Getting Closer in Your Relationships Starts with You


If there’s one thing that can kill a relationship of any kind it’s distance.

You might know this from your own experiences.

Perhaps you had a best friend as a teenager with whom you shared everything. It’s highly possible that neither of you could envision a future that didn’t include you two being as close as you were at right that moment.

After graduation from high school, or maybe even before things began to change. You still spent time together and stayed in contact, but there was a growing distance that seemed to be growing.

Eventually, the two of you fell out of touch with one another. Maybe you can’t even remember the last time you talked with or saw this friend.

This can happen with best friends, parents, children and in love relationships or marriages too.

Childhood best friends grow up and apart. Children become more independent, leave home and start their own lives. In some ways, these relationship evolutions are expected and even natural and healthy (depending on how they play out).

However, when a couple in a love relationship or marriage experiences distance, this is not something that HAS to happen.

There are certainly situations in which two people grow apart and decide to end their relationship. This is sometimes in the best interests of each person– even if it does nvolve emotional pain and grief.

If you have noticed distance in your own relationship and you want to re-connect with your partner, addressing the distance that has possibly formed is essential.

Getting closer to your partner (or anyone else) always and every time starts with you…

If your mate seems to you to be cold and distant, the declaration that getting closer starts with you may be irritating to read.

It is difficult– and sometimes feels impossible– to get closer to someone who seems uninterested in doing that. It’s helpful to remember what you can and you can’t do.

One thing you truly cannot do is to force your partner to change. If you’ve ever tried to make someone you love be a different way when he or she is unwilling, you know how futile this can be.

There are so many things that you CAN do, however.

You can start to look at your own habits and behaviors when it comes to intimacy, communication, openness, criticizing, being judgmental, closing down, opening up and more.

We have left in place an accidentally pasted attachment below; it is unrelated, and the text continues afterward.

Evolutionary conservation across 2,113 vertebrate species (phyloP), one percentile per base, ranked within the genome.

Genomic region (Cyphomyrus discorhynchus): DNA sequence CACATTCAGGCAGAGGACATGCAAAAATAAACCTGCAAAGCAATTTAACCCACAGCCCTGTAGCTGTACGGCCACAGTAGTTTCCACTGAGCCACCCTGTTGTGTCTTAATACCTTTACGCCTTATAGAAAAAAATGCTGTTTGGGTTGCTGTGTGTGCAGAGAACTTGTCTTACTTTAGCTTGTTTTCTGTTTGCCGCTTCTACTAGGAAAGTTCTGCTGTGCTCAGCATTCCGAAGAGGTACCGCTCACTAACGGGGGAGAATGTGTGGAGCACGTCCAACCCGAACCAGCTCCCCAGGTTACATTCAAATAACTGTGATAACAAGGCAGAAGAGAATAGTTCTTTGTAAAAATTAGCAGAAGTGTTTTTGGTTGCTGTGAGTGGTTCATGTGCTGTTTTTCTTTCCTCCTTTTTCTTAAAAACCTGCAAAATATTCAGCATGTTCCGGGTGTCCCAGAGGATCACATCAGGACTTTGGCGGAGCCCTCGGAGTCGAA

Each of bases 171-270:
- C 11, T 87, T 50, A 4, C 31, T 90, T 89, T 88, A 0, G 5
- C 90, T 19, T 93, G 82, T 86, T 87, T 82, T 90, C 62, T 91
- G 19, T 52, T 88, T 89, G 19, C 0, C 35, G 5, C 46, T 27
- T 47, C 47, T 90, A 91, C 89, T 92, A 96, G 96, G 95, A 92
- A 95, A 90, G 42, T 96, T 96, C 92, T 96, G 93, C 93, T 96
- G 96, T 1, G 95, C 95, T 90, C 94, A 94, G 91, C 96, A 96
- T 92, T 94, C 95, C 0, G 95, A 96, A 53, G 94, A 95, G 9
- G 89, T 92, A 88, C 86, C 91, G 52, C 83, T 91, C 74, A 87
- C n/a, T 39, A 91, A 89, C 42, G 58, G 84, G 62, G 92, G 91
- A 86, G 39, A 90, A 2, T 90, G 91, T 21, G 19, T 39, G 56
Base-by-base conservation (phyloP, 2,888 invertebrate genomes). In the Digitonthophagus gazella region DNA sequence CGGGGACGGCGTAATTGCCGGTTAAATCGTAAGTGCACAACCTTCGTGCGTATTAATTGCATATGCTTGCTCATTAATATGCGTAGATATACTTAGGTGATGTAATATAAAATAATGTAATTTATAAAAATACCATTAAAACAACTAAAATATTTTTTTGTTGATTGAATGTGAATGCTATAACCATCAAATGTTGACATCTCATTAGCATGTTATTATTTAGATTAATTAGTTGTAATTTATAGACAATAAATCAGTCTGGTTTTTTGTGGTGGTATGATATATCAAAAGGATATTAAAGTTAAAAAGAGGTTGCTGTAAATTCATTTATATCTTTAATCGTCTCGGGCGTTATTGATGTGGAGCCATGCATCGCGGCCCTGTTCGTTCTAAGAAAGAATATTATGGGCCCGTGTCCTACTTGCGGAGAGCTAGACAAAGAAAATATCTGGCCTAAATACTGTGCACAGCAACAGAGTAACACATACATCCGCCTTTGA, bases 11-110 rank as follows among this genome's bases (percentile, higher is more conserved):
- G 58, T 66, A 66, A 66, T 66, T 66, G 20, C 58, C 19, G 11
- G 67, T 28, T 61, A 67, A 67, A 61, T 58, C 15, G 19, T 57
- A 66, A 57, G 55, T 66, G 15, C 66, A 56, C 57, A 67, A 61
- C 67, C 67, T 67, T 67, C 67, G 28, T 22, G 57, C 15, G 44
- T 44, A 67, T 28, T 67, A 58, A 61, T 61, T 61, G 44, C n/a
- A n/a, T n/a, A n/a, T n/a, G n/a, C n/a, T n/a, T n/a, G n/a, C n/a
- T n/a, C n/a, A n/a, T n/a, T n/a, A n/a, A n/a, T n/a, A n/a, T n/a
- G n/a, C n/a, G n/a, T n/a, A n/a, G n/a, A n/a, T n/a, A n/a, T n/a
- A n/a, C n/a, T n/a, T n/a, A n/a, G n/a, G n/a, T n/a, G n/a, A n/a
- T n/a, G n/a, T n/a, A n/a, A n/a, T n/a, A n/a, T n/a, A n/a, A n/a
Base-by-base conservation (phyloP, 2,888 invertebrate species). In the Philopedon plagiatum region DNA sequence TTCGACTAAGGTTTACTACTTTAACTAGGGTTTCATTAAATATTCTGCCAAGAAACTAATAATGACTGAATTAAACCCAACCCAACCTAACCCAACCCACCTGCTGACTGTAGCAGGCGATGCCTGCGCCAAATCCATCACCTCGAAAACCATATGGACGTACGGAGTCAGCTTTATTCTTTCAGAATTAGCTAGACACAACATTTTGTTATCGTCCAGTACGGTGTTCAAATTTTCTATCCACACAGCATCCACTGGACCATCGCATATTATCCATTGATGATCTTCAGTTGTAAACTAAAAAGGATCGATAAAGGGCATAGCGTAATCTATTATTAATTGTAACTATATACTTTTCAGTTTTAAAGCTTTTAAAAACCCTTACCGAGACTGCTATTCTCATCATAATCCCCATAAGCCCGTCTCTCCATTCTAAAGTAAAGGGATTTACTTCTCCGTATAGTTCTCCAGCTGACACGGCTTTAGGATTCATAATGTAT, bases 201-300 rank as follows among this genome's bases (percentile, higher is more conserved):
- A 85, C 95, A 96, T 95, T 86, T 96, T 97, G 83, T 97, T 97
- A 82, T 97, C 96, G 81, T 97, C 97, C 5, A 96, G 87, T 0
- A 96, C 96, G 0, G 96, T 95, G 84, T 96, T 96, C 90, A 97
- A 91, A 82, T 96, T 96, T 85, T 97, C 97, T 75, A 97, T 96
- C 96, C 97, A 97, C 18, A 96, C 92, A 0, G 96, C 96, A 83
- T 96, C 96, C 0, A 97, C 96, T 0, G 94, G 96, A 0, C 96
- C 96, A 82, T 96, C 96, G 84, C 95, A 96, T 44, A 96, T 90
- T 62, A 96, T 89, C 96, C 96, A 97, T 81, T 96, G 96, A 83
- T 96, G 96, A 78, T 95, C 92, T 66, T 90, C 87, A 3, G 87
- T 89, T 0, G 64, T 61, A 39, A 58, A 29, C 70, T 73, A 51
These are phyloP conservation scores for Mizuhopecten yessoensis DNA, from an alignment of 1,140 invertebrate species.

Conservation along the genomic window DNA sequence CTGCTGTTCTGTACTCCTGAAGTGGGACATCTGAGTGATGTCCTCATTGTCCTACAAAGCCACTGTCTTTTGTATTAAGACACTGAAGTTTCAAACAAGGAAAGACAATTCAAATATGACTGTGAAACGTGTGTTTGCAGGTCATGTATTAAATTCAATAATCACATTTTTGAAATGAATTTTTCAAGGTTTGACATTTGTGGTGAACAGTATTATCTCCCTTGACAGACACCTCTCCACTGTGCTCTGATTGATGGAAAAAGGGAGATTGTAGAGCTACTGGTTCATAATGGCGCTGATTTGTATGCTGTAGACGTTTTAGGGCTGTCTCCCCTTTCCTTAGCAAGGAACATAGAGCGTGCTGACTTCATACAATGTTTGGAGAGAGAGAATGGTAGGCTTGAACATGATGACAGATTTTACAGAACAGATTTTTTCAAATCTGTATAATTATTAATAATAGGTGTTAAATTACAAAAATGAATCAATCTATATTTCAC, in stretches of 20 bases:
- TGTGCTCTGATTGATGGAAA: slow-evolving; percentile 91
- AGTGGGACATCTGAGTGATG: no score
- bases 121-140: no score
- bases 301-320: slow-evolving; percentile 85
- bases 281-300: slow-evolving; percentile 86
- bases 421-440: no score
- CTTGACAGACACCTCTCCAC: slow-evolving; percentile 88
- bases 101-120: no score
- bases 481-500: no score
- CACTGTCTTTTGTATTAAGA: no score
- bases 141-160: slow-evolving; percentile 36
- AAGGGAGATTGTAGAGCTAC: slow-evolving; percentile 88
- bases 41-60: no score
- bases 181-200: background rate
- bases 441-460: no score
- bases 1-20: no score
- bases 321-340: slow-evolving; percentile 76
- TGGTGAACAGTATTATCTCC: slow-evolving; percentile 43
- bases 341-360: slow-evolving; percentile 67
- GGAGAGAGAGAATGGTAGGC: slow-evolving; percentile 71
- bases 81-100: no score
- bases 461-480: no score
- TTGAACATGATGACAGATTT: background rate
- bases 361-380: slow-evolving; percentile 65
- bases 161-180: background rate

To acknowledge and take ownership for your role in the distance that you feel in your relationship is an absolutely essential part of getting closer to your partner or anyone else.

If you want to erase the distance in your relationship and you’re not sure how to begin, ask yourself these two questions below. Take your time with them and remember, this isn’t about figuring out who is to blame. This is about opening the doors to the improvements and kinds of experiences you desire.

#1: “How am I possibly pushing my partner away?”

Create some quiet, private space for yourself. Invite yourself to be completely honest and then think about your relationship.

Recall the specific and observable ways that you might push your partner away from you. This might happen when you are feeling triggered, vulnerable or defensive. It might occur when you are distracted, stressed out or overwhelmed.

You might realize that your mate actually does attempt to get closer to you occasionally– but it’s not in ways you were expecting or at a time when you were open and available.

Just recognizing that you aren’t the only one who reaches out and tries to bridge the gaps between you two can be a big a-ha moment. Especially if you’ve previously believed that you are the only one who wants a closer relationship, this question can help you make an important shift.

Even if you can’t think of any examples in which your partner reached out to you, it can still help you to identify the ways that you might be pushing him or her away– even if you didn’t intend to.

This understanding could prompt you to try some new ways of being with your loved one in the future. When you try (and continue) new habits and responses, be sure to notice what happens.

#2: “What could I soften yet not cave in about?”

When there’s distance in your relationship, there’s also often a feeling of rigidity present. Distance can form and grow as one or both people solidify certain thoughts and beliefs about one another or particular circumstances.

Perhaps your husband appears to be more absorbed in his career than focused on your family. Maybe your girlfriend seems to care more about the classes she’s taking than she does about you.

It could be that the differences between you two seem insurmountable.

These beliefs and perceptions may or may not be true– sometimes or any time. Nonetheless, you find yourself acting as if they are absolutely and irrevocably what you think they are.

Start to identify the beliefs that you have about your relationship that feel very solid and rigid. Invite yourself to soften and question those beliefs and perceptions.

If you and your mate have had a running disagreement about a particular issue, encourage yourself to open up to softening your own position.

Know that softening and acknowledging that things aren’t as fixed as they seem is very different from caving in. When you cave in, you are essentially giving away your power. You are squelching your own voice and your needs in a last ditch effort to appease the other person.

When you soften, however, you remember to breathe. You remind yourself about how important your mate and relationship are to you. You also expand your perspective of the situation or issue and you broaden your view.

From this broader view, you know your priorities, you honor yourself and you more easily move closer to your partner as you find a resolution together.